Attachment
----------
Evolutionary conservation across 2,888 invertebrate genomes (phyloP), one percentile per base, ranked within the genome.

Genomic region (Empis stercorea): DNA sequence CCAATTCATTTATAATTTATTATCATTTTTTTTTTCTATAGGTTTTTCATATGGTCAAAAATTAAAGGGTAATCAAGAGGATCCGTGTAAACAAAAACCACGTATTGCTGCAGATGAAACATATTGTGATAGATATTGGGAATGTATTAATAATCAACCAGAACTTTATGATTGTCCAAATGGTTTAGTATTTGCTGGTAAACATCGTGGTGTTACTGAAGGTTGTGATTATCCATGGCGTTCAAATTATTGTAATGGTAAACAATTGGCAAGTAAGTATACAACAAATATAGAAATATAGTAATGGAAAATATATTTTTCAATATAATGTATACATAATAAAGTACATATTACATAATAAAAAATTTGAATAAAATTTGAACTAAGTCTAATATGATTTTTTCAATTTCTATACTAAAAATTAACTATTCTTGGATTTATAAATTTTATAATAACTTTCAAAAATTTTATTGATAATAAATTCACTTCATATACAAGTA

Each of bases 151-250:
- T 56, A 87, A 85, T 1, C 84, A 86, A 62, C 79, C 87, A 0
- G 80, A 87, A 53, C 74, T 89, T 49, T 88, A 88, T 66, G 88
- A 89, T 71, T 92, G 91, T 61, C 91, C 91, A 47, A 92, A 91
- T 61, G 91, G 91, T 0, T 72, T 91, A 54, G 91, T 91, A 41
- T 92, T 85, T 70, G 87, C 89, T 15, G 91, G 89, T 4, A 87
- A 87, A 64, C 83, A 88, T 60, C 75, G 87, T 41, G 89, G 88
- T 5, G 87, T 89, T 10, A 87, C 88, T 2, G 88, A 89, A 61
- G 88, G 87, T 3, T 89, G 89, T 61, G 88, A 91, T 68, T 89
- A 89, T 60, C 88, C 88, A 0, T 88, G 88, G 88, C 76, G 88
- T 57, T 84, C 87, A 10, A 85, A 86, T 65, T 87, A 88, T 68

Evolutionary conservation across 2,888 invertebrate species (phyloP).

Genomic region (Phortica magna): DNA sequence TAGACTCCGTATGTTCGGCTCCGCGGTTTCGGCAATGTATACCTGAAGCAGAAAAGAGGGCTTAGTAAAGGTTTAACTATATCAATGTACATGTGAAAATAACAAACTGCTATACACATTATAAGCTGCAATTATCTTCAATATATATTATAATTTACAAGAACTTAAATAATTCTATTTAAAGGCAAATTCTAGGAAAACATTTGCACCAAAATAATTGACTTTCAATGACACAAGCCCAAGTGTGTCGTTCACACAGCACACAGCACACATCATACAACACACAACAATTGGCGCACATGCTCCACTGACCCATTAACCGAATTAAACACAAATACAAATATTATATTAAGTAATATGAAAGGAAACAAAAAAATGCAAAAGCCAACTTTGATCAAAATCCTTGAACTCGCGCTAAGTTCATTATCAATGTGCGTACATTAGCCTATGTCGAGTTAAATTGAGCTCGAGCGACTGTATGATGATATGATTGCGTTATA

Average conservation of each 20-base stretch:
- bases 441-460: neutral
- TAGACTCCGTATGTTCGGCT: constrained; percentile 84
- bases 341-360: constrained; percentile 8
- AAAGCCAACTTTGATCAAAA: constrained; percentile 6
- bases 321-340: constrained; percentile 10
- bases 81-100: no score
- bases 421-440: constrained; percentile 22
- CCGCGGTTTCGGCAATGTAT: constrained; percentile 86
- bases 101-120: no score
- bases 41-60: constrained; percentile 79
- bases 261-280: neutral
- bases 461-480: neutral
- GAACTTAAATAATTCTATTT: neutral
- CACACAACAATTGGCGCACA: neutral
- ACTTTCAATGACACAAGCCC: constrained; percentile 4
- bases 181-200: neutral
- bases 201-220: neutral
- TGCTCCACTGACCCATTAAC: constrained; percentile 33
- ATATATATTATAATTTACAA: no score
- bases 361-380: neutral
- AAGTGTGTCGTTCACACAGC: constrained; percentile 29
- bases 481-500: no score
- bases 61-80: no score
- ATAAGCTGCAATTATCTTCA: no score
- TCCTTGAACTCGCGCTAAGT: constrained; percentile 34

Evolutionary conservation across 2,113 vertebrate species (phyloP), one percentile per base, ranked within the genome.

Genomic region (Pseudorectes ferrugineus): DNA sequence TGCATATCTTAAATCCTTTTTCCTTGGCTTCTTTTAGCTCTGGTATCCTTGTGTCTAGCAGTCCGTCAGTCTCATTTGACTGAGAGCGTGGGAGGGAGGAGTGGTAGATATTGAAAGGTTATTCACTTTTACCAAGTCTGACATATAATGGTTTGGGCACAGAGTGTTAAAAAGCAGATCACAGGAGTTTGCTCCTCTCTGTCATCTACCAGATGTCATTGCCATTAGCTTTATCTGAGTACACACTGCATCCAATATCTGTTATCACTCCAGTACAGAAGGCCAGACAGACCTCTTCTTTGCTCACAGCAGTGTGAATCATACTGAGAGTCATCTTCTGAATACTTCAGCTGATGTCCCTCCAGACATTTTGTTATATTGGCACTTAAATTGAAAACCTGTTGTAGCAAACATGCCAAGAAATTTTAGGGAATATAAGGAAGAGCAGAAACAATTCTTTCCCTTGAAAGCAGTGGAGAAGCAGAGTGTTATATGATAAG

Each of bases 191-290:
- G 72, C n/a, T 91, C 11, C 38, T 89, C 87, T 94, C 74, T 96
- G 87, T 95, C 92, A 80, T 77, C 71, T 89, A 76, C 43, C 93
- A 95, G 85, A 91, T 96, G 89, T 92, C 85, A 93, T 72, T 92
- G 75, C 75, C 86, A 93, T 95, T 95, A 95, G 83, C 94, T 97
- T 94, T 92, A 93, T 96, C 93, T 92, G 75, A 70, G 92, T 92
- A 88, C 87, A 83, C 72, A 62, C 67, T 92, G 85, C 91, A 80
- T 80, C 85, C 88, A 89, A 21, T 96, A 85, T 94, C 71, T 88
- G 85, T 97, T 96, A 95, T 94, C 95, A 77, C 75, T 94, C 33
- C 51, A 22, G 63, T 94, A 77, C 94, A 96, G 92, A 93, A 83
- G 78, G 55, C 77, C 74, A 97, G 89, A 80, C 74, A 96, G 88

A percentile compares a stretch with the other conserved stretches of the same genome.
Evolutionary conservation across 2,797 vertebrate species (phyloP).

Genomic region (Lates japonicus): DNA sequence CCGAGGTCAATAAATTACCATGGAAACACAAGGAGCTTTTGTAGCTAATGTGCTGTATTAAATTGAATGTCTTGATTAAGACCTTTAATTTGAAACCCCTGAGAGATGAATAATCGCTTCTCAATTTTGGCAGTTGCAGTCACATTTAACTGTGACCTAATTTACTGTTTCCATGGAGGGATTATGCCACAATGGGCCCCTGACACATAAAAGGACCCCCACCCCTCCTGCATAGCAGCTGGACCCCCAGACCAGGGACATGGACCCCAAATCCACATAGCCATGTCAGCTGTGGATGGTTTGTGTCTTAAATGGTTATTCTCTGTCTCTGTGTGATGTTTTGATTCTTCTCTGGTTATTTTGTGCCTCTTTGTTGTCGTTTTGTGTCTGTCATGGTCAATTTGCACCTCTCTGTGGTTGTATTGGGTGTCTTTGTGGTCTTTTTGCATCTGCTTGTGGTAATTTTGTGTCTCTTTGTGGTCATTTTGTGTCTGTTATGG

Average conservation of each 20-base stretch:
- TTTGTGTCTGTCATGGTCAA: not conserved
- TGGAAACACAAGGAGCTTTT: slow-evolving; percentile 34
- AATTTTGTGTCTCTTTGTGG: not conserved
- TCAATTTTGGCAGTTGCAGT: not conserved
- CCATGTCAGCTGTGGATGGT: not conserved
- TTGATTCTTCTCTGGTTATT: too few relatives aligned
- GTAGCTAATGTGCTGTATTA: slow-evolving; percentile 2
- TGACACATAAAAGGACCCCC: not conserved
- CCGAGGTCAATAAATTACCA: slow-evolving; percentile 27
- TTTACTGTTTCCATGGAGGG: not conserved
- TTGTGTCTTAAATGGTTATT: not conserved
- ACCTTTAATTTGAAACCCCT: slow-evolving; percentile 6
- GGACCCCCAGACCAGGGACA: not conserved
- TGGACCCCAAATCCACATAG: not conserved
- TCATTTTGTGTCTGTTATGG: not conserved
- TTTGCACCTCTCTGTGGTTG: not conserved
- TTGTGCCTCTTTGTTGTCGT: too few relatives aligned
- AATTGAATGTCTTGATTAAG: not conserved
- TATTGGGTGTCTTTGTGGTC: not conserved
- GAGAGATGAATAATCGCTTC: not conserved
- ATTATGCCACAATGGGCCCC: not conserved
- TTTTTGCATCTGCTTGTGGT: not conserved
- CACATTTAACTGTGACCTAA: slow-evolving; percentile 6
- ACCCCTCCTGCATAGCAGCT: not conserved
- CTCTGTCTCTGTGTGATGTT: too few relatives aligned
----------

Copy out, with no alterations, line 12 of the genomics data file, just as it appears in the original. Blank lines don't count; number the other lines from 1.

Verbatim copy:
- A 89, T 60, C 88, C 88, A 0, T 88, G 88, G 88, C 76, G 88